Highlights from BYU colleges

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Ira A. Fulton College of Engineering

Matte black nail polish may be the key in quickly identifying antibiotic resistant bacteria in the bloodstream. (Nate Edwards/BYU Photo)

Lab-on-a-chip disease diagnoses, which are used to test patients for bacterial infections, can take days to process a patient’s blood content and determine if the blood is immune to antibiotics. BYU students have found an odd solution to speed up the process: black matte nail polish. Bacteria is read in the bloodstream by extracting bacteria from the blood and its DNA sequence and pinpointing antibiotic resistant gene codes. A fluorescent light then attaches to the codes, projecting them with a laser beam. The nail polish covers the chip with a blackout layer that blocks out irrelevant projected light rays. Lead study author and Ph.D. candidate Matt Hamblin said the team used the method when nothing else seemed to be working. “It’s kind of funny because it first came up as a joke,” Hamblin said. “But sometimes complicated problems can be fixed with simplistic solutions.”


Marriott School of Business

BYU Marriott School of Business faculty presented the Gary C. Cornia award to University of North Carolina public administration professor Leisha DeHart-Davis. (Heather Chewning)

The BYU Marriott Romney Institute of Public Service and Ethics presented longtime research colleague and University of North Carolina public administration professor Leisha DeHart-Davis the Garcy C. Cornia award during the Gary C. Cornia Lecture Series for her contributions as an industry thought leader. As the award recipient, DeHart-Davis spoke about the importance of engaged scholarship, a research model encouraging both academic scholarship and practical guidance. She shared personal experiences with performing academic research for local government organizations and said she hopes other institutions will apply the engaged scholarship research model.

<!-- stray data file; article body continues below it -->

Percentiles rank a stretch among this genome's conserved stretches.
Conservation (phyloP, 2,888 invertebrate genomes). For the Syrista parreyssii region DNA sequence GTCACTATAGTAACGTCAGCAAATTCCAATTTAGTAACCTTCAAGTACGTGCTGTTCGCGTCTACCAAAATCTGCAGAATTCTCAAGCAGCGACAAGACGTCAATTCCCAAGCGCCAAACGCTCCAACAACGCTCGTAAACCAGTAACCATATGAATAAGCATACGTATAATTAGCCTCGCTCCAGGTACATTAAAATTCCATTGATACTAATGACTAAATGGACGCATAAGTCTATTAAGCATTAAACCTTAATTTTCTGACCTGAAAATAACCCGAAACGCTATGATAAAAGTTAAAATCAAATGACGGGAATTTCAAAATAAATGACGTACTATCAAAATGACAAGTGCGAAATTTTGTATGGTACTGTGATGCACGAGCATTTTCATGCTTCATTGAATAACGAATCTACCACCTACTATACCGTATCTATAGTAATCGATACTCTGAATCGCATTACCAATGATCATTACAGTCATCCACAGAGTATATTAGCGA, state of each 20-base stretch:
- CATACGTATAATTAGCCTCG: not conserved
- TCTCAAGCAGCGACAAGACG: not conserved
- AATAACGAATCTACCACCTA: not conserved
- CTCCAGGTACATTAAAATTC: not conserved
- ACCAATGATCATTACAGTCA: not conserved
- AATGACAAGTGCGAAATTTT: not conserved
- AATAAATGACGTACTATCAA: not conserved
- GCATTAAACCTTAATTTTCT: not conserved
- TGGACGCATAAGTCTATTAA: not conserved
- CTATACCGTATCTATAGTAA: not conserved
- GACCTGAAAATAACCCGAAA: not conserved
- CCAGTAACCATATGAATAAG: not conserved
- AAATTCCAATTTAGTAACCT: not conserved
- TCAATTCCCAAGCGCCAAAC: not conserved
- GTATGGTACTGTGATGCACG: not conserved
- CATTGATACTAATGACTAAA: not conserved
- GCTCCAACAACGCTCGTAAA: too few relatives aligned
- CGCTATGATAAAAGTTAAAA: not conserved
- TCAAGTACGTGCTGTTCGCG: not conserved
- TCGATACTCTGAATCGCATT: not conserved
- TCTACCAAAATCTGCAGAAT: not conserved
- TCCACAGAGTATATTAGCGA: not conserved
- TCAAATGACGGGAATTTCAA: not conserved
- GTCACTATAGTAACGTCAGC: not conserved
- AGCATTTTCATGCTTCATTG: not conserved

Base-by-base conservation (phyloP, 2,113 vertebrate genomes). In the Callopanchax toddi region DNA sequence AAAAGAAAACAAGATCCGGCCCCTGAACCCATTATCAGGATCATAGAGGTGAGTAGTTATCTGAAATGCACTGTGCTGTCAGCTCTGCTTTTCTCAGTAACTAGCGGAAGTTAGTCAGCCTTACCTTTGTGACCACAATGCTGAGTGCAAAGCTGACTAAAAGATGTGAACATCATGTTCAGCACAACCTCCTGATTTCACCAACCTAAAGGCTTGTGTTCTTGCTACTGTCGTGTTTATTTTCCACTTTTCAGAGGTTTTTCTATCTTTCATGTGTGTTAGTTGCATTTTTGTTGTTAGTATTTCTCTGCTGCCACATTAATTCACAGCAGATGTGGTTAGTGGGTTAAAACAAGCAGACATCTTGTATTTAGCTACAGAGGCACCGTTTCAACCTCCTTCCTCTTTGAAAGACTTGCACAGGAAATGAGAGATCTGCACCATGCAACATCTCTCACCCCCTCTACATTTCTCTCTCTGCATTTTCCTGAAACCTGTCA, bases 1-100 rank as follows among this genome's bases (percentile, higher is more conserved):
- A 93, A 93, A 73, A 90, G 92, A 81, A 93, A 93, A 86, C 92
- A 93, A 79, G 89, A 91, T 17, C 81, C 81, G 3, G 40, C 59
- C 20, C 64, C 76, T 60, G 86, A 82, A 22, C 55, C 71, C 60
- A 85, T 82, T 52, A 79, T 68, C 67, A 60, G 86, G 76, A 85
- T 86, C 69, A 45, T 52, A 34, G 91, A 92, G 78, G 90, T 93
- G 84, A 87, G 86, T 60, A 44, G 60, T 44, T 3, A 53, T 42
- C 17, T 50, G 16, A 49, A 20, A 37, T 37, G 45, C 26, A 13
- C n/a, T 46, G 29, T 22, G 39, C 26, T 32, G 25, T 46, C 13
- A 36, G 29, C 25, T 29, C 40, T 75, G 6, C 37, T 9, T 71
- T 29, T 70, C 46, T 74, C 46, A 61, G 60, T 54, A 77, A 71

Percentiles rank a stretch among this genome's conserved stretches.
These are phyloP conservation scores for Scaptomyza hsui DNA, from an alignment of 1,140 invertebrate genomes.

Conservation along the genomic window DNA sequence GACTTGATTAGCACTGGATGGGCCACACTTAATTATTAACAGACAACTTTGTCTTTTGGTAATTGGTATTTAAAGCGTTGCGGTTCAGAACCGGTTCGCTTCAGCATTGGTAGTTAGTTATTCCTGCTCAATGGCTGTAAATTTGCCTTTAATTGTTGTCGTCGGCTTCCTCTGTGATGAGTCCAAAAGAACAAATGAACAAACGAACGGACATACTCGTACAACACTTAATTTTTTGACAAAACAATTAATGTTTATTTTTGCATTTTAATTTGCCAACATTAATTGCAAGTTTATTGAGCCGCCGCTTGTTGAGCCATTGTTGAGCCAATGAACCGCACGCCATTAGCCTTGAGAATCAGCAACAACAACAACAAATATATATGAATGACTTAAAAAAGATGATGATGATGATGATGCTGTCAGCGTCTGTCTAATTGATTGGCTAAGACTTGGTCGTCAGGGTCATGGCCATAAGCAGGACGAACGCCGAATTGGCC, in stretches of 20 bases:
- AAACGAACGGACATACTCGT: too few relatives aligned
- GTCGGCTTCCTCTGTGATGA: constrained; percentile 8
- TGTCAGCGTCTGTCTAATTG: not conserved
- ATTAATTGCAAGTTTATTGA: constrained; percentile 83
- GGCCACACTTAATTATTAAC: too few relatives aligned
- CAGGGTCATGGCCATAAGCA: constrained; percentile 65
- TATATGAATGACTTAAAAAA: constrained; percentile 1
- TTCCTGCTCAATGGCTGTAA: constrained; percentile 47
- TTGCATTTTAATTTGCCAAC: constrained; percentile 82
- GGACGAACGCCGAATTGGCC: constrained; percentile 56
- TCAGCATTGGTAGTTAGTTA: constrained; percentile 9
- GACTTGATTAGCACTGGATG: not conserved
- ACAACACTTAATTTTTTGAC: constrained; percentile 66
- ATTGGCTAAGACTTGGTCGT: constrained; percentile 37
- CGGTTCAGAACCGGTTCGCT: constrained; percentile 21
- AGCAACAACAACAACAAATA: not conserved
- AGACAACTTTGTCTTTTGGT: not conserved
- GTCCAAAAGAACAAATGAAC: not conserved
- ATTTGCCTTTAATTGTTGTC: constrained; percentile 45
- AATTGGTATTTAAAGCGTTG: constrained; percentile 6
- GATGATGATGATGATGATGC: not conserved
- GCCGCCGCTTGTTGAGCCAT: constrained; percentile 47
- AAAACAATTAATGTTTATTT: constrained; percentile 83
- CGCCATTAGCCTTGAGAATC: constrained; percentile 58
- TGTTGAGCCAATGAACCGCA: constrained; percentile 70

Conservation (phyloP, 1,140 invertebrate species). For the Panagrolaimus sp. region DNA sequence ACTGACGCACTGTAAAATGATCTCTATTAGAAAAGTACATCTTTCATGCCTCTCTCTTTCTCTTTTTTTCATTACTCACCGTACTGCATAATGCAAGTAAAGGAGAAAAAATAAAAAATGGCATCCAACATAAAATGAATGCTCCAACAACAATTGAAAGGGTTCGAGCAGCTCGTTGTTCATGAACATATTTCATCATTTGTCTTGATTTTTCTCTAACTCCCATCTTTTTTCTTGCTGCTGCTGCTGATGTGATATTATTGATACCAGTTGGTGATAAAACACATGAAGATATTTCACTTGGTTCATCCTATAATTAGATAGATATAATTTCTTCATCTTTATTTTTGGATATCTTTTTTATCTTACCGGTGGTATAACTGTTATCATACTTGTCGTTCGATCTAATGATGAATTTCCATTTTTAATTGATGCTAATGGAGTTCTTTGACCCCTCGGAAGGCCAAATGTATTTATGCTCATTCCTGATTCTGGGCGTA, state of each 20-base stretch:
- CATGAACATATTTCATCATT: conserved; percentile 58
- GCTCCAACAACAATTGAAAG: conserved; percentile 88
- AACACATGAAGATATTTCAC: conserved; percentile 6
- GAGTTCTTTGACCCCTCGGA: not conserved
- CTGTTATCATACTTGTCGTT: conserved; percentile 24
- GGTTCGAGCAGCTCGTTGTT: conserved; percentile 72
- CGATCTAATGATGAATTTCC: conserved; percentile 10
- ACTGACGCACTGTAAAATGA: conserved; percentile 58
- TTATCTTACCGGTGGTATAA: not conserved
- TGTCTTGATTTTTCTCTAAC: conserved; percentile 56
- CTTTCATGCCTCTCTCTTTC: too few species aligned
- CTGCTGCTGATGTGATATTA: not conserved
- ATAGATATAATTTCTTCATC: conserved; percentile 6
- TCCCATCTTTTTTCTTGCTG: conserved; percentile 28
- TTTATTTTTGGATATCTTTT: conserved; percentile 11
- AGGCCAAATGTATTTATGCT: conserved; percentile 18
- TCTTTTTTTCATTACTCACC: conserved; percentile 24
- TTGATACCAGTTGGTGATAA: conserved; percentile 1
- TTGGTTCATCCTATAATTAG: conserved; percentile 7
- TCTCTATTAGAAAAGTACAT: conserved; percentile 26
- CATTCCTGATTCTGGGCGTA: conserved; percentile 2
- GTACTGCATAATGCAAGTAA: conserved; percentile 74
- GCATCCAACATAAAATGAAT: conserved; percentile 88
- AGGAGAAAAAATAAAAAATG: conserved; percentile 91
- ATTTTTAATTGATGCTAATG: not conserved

College of Fine Arts and Communications

Justin Kunz’s 2017 American Liberty 225th Anniversary Gold Coin received the Best Gold Coin award at the 2019 World Money Fair in Berlin. (Justin Kunz)

BYU illustration professor Justin Kunz won the Best Gold Coin award at the 2019 World Money Fair in Berlin. Kunz has worked with the U.S. Mint’s Artistic Infusion Program since he saw an television advertisement for artists in 2003. Since then, he has worked on numerous projects and collaborations with fellow artists to produce coins. Kunz’s winning coin is the 2017 American Liberty 225th Anniversary Gold Coin, which features a modern day depiction of Lady Liberty on the face and an eagle on the back. Kunz said he is grateful for the experience to work both on the national and international level with the Mint and encourages other artists. “Become better than you currently are — but please take it one day at a time. Try to see every situation and assignment as an opportunity to learn and prepare,” he said. 

Graphis Inc. recognized four BYU students for their design work. Todd McAllister was the only BYU student to be awarded the highest recognition of platinum. (Courtesy of Todd McAllister)

The New Talent Annual competition by Graphis Inc. recognized 22 out of 25 BYU student submissions for their design work out of 1,160 total visual designs submitted statewide and internationally. BYU design student Todd McAllister was one of only 21 students and the only BYU student to receive platinum, the highest award. The competition recognized McAllister for his minimalist redesign of Dwell Magazine. Dwell asked McAllister to recreate its image while staying true to its theme. He chose to use sleek, sharp architectural images and place the title and masthead running along the left edge of the cover. “I definitely think this experience will have a positive impact on my future career,” McAllister said. “If nothing else, it has helped me feel a bit more confident in my abilities.”

From left: Christina Brandt, Josie Larsen, pianist Peter Blackham, Anna Low and Camilla Andelin placed in their divions at the National Association of Teachers of Singing Regional Conference. (Diane Reich)

Four BYU vocal students placed in their divisions at the National Association of Teachers of Singing Regional Conference at the University of Nevada, Reno. Anna Low and Camilla Andelin took first and second place, respectively, in the Lower College Division (18 years), while Josie Larsen placed first in the Lower College Division (up to 22 years) and graduate student Christina Brandy placed second in the Advanced College Division. The placements qualified the students to compete in the national competition this summer.


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